The result of this is highly variable practice that ranges from professional and generally adequate through to demonstrably inadequate or indeed virtually absent…
Regional and unitary councils have generally improved significantly over the past decade in the way they administer their CME role. Increasing capacity, professionalisation and monitoring and reporting processes are evident...
However, despite these improvements, efforts are being undermined in some instances by the sometimes politicised nature of environmental enforcement at a regional level. However, this is not uniform, suggesting that putting the right people and procedures in place can minimise such interference…
District and city councils generally dedicate fewer resources to the enforcement role and tend to deploy them less effectively. Political involvement in enforcement decision-making is more likely to be formally enabled by district councils and this must be urgently remedied.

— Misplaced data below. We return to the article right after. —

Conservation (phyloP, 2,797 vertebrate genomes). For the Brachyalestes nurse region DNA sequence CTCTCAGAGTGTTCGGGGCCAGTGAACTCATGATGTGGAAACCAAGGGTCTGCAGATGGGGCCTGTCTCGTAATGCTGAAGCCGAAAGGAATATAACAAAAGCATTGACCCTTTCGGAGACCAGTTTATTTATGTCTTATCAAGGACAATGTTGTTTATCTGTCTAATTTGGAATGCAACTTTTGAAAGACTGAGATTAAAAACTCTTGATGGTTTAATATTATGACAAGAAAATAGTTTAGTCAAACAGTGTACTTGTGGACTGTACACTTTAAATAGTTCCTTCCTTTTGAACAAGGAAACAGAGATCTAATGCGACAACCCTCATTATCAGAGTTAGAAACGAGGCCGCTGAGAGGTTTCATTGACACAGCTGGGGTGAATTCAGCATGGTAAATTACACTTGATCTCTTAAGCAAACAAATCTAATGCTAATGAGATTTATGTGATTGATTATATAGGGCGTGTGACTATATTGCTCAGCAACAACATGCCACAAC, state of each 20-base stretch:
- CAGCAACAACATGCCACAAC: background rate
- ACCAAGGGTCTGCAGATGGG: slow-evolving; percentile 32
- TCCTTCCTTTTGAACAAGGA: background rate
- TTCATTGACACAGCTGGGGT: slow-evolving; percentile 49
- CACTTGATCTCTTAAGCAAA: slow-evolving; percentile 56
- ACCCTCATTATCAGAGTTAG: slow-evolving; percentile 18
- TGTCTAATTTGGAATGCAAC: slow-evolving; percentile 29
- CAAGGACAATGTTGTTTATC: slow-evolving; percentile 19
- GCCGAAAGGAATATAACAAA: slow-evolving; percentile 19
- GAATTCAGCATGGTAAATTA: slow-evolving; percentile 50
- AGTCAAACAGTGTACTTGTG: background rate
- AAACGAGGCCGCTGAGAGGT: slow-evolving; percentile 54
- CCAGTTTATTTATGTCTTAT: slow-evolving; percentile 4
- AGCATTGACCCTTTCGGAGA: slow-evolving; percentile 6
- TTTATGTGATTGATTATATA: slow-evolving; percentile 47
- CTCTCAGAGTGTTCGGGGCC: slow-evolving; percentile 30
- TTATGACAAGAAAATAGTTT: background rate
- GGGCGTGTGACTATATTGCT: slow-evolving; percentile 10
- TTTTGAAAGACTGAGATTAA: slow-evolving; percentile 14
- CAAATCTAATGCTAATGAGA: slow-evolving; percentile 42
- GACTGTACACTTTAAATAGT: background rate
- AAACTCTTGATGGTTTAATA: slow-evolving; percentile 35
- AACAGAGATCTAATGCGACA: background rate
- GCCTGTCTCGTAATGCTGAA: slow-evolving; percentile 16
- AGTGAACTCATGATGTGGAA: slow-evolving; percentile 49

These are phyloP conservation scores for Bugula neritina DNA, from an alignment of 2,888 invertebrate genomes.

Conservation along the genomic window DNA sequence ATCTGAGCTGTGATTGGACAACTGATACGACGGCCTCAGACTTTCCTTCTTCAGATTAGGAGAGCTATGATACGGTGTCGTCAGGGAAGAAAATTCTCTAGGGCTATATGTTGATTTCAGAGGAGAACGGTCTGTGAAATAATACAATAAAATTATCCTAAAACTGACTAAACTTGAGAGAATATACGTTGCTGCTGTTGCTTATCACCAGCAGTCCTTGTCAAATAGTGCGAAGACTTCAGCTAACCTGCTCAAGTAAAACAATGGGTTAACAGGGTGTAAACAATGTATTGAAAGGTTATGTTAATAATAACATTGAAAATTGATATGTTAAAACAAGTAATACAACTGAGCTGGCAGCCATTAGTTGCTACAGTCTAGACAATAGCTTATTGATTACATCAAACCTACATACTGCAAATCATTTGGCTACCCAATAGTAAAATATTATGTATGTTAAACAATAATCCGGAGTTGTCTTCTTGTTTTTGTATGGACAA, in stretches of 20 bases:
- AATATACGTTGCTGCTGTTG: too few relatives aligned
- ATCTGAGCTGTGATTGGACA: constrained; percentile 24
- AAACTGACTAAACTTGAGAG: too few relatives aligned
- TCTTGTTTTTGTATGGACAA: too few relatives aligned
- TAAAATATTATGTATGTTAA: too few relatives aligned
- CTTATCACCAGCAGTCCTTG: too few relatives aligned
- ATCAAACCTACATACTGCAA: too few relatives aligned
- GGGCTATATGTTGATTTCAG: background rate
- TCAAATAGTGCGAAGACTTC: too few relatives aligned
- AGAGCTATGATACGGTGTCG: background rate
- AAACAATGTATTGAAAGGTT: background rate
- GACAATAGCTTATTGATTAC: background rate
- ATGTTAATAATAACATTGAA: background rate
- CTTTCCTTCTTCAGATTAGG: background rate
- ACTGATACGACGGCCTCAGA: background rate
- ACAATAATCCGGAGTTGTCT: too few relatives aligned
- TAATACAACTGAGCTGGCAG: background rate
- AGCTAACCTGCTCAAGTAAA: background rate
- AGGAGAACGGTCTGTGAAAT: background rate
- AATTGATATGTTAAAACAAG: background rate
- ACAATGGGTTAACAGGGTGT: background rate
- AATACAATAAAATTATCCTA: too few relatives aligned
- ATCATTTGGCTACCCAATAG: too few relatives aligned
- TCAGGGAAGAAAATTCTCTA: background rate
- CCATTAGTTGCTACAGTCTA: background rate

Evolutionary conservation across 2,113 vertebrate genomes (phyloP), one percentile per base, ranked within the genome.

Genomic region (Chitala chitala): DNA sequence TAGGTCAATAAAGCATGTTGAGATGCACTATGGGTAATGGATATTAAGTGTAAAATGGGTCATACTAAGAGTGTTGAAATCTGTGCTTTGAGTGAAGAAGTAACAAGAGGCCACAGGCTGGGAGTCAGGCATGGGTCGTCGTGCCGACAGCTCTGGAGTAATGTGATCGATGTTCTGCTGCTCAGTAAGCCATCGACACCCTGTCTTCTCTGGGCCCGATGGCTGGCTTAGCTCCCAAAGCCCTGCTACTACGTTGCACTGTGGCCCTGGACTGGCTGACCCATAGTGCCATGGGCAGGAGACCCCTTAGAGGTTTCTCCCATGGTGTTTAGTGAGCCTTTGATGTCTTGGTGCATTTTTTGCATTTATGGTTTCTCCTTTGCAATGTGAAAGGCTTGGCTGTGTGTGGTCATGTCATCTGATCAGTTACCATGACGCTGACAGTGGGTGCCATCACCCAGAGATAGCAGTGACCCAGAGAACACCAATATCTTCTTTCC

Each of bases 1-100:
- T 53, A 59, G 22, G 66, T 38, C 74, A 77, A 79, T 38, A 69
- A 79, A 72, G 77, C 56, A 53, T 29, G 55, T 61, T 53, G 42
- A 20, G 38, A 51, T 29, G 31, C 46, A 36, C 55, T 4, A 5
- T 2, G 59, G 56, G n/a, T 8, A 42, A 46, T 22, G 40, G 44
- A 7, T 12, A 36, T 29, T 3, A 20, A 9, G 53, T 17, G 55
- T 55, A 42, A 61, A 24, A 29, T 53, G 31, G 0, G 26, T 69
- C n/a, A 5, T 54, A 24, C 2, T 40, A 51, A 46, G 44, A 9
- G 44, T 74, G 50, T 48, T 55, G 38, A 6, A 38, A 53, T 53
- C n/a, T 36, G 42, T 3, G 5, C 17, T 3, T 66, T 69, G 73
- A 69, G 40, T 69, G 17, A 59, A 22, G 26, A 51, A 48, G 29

The dual economic development and environmental protection roles of councils appears to underpin these issues.
Yes, Brown works for a lobby group, but the assertions she makes in her 120 page report are serious and can’t be ignored.
I can’t personally comment on the level of “politicised decision making” that goes on in local councils, but can understand how councils’ “duel economic development and environmental protections roles” can be problematic.
When being critical is seen as anti-development
As a journalist - a watchdog of a different sort - who has spent a couple of years living in New Plymouth, I have encountered these economic/environmental tensions when reporting on oil and gas issues.
I recall attending parties with my oil and gas engineer friends on Saturday nights, only to have people nervously laugh and retreat from the conversation when I said I was a journalist. It wasn’t until those who knew me better said things like, “Don’t worry, she’s all good”, that people relaxed.
My friends weren’t meaning to be offensive, but what they were trying to say was: “Don’t worry, Jenée isn’t carrying a bugging device and won’t go spreading nasty rumours about the industry through the big bad “media”.”
I was never going to report information I heard bandied about a party I was attending in my spare time. But naturally, if I heard something newsworthy, I might have followed it up through the correct channels (without involving mates) as I would in any circumstance.